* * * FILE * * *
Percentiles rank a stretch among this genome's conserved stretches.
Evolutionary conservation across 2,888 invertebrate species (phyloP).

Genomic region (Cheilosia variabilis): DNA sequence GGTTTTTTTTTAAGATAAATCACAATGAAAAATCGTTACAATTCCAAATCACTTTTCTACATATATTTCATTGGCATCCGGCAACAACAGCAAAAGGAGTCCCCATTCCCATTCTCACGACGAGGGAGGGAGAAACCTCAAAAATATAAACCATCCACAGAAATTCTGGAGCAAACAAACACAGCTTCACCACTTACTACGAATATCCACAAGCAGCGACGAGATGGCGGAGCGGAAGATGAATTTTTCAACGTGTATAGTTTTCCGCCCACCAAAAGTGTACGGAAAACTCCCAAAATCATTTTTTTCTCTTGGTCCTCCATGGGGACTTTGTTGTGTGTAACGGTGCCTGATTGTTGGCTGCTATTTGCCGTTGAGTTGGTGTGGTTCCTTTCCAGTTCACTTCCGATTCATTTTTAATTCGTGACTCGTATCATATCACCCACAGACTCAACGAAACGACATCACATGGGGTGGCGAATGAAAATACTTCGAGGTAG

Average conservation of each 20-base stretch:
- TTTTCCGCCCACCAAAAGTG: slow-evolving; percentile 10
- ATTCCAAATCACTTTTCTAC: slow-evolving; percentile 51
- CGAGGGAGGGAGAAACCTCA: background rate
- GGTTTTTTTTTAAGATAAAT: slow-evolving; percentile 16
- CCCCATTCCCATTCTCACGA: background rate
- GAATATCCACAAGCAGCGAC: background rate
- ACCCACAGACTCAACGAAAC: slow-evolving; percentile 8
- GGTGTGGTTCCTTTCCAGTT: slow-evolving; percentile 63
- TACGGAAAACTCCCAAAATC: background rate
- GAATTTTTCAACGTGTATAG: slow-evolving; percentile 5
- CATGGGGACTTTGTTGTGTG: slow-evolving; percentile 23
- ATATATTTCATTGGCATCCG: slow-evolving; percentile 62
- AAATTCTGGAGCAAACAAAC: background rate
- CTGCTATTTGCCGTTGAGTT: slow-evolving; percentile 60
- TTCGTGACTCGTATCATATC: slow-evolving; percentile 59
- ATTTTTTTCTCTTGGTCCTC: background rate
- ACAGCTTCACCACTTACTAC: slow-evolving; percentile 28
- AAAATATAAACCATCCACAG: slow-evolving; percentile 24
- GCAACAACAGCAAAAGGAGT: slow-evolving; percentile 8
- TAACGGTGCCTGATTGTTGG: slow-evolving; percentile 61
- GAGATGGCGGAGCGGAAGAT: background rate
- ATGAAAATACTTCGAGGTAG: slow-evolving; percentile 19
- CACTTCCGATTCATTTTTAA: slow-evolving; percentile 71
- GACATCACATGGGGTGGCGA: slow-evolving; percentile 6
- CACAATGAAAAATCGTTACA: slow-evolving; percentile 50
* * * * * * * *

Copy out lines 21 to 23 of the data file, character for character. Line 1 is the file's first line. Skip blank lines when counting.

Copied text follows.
- ACAGCTTCACCACTTACTAC: slow-evolving; percentile 28
- AAAATATAAACCATCCACAG: slow-evolving; percentile 24
- GCAACAACAGCAAAAGGAGT: slow-evolving; percentile 8